Supreme Court declines to hear appeal from breakaway Anglican group in South Carolina

The Episcopal Church in South Carolina has asked the state court to give it control of the 29 church properties in question.

The Episcopal Church in South Carolina is preparing to reclaim control of more than two dozen properties worth an estimated $500 million after the U.S. Supreme Court decided not to hear an appeal brought by a breakaway group of conservative Anglican congregations.

“We are grateful for the clarity that this decision offers, and hopeful that it brings all of us closer to having real conversations on how we can bring healing and reconciliation to the Church, the body of Christ, in this part of South Carolina,” said Gladstone B. “Skip” Adams III, bishop of the Episcopal Church in South Carolina, known as TECSC, in a statement.

In the same statement, TECSC chancellor Thomas S. Tisdale Jr. said there would be no “immediate change in the physical control of the properties” because of the Supreme Court ruling. However, the South Carolina Episco­palians and the parent Episcopal Church body have asked the state court to place the properties and assets under TECSC control and transfer ownership to both groups.

Jim Lewis, a spokesman for the breakaway group, which calls itself the Diocese of South Carolina, acknowledged that the congregations and their 22,000 members might need to leave the properties if the Episcopal Church in South Carolina won’t work with them.

“We are preparing for all eventualities, including moving our worship and ministries from buildings we have been in, in some cases for over 300 years,” said Lewis. “If we must restart, replant congregations, we have plans in place for going about how we’ll do that.”

The Episcopal Church had initially lost in a lower court ruling that sided with the breakaway group, but a state high court decision overturned that ruling last year. Occupants of the 29 properties appealed to the U.S. Supreme Court.

[The (Anglican) Diocese of South Carolina said in a statement that it is continuing to pursue the case in state courts. “The central issue the high court was asked to review was whether the same rules for determining property ownership applied to church property as in any secular case (neutral principles of law),” the statement said. “The Diocese remains confident that the law and the facts of this case favor our congregations. We plan to continue to press both to their logical conclusion, even if that requires a second appearance before the South Carolina Supreme Court.”]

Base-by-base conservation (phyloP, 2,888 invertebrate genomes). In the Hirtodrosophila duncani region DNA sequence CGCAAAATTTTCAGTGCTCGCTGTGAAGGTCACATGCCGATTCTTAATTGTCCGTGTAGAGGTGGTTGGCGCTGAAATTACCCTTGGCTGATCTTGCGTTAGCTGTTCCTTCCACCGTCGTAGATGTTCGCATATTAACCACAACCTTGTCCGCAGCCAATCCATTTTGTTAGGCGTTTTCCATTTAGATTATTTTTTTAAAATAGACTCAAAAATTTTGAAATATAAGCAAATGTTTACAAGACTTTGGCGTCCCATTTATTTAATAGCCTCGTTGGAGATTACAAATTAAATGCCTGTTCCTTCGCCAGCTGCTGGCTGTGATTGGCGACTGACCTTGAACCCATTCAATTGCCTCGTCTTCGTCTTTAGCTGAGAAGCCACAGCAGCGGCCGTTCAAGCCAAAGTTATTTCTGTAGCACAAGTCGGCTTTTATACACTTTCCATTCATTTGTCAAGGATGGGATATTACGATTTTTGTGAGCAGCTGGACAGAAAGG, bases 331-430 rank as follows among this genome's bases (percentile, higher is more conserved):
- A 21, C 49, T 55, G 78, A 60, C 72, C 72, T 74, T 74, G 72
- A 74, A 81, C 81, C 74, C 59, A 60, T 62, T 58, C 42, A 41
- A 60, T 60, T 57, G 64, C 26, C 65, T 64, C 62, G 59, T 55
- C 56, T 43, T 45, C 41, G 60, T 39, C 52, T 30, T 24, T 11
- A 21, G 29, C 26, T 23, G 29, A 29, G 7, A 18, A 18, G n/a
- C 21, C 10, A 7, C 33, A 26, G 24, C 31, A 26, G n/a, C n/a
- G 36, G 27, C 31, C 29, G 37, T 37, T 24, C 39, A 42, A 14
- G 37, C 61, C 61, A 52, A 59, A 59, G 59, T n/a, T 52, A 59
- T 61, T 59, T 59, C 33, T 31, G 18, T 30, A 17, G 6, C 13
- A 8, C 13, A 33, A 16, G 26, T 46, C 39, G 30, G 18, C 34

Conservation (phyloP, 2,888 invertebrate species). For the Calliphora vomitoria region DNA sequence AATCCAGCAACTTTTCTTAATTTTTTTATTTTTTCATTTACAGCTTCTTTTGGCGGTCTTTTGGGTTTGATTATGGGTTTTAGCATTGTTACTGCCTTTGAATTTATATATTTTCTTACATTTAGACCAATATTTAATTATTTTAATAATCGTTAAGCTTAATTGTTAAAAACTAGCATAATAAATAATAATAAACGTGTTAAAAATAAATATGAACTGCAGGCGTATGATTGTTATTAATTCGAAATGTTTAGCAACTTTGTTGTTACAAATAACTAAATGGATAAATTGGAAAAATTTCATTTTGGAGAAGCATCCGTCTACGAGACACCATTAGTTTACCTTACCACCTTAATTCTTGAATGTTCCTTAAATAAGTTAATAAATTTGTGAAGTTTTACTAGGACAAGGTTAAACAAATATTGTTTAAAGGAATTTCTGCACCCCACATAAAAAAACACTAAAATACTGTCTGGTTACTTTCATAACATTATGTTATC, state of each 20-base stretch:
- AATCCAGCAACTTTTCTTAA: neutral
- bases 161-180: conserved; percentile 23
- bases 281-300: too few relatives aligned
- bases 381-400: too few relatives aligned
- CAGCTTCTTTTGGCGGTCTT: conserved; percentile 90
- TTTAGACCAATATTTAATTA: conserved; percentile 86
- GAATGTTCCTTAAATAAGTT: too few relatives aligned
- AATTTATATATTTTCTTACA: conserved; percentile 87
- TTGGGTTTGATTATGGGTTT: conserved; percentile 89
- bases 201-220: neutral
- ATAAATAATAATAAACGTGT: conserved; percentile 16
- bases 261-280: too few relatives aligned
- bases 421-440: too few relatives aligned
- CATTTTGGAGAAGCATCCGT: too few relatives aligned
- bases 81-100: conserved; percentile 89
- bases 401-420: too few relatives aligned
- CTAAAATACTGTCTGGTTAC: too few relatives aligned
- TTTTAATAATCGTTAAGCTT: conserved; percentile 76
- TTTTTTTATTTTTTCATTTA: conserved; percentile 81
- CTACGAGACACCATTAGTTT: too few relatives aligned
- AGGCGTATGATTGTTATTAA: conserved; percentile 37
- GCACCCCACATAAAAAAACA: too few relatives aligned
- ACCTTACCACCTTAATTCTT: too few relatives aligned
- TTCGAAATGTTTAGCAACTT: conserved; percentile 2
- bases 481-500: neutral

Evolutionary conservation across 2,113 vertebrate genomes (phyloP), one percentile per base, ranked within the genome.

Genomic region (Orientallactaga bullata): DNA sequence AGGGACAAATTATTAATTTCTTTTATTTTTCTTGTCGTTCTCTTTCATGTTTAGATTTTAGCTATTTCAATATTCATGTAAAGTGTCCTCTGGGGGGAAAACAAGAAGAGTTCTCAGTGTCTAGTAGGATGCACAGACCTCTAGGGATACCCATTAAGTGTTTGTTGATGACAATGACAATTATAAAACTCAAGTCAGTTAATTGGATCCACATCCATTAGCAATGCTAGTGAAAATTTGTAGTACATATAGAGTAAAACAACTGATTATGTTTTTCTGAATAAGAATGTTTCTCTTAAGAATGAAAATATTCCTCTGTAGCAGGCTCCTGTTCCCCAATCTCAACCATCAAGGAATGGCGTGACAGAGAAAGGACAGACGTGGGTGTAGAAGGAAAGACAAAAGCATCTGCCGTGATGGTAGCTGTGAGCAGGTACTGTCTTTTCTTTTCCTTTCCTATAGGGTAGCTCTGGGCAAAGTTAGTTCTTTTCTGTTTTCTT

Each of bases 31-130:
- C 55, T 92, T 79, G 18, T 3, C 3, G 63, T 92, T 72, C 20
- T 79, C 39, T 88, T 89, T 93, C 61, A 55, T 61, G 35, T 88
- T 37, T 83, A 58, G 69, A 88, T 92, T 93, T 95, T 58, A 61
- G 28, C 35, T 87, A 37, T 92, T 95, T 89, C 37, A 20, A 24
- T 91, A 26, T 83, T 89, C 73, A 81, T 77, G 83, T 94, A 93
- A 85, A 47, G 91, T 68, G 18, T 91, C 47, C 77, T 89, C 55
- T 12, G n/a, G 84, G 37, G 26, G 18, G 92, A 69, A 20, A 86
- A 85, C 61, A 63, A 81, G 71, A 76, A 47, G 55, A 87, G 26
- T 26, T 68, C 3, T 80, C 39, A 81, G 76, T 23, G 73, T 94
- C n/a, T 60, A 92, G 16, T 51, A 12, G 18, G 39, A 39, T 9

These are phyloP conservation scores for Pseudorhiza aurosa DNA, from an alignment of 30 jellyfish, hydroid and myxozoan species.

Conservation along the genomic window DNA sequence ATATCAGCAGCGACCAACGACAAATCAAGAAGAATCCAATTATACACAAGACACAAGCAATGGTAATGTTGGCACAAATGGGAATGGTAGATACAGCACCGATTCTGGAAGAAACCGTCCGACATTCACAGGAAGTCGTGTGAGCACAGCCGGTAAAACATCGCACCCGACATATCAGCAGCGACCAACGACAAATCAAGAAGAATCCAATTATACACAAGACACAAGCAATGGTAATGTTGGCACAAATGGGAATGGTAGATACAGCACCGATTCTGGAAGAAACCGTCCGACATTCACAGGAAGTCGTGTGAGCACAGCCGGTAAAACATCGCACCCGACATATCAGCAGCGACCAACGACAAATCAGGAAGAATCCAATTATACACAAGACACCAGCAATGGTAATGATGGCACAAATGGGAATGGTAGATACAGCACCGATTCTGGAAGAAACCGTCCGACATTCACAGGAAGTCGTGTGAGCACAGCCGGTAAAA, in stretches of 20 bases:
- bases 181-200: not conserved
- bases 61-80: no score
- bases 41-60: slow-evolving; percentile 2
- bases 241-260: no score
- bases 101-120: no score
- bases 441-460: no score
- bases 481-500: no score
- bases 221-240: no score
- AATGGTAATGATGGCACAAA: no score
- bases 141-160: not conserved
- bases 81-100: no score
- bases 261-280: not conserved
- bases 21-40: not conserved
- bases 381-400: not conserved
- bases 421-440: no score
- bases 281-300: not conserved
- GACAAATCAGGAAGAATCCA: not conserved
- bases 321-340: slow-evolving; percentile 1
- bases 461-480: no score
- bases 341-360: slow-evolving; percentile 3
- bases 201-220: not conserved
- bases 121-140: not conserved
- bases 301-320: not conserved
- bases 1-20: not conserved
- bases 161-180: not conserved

The multiyear battle traces to theological differences between the groups, which have divergent views on human sexuality and biblical interpretation. Differences intensified after the Episcopal Church consecrated its first openly gay bishop, Gene Robinson of New Hampshire, in 2003. Since then, the Episcopal Church has gone on to permit same-sex marriage.

Many around the country have watched the litigation for indications of how the courts would adjudicate competing claims to contested church properties. Some observers now wonder whether the Episcopal Church in South Carolina will try to use and maintain the properties or consider selling them to their current occupants and former legal foes.

“What does the Episcopal Church plan to do if and when it assumes control of these properties?” asked Jeff Walton, spokesman for the Institute on Religion and Democracy, a conservative advocacy group based in Washington, D.C. “If they expel the congregations, it’ll be costly and a hollow victory.”

Working together with members of those congregations could prove challenging. Calls to reconcile have not been accepted, Lewis said.

“What they really mean, when they use the word reconciliation, translates to: ‘You completely surrender, give us back everything, and all returns to the way it was before, with us in charge,’” Lewis said. “That’s not something anyone in our diocese is interested in. We’re not interested in their definition of reconciliation.” —Religion News Service with additional information

A version of this article, which was edited July 2, appears in the print edition under the title “Supreme Court declines to hear appeal in dispute over church property.”

Mark A. Kellner

Mark A. Kellner writes for Religion News Service.

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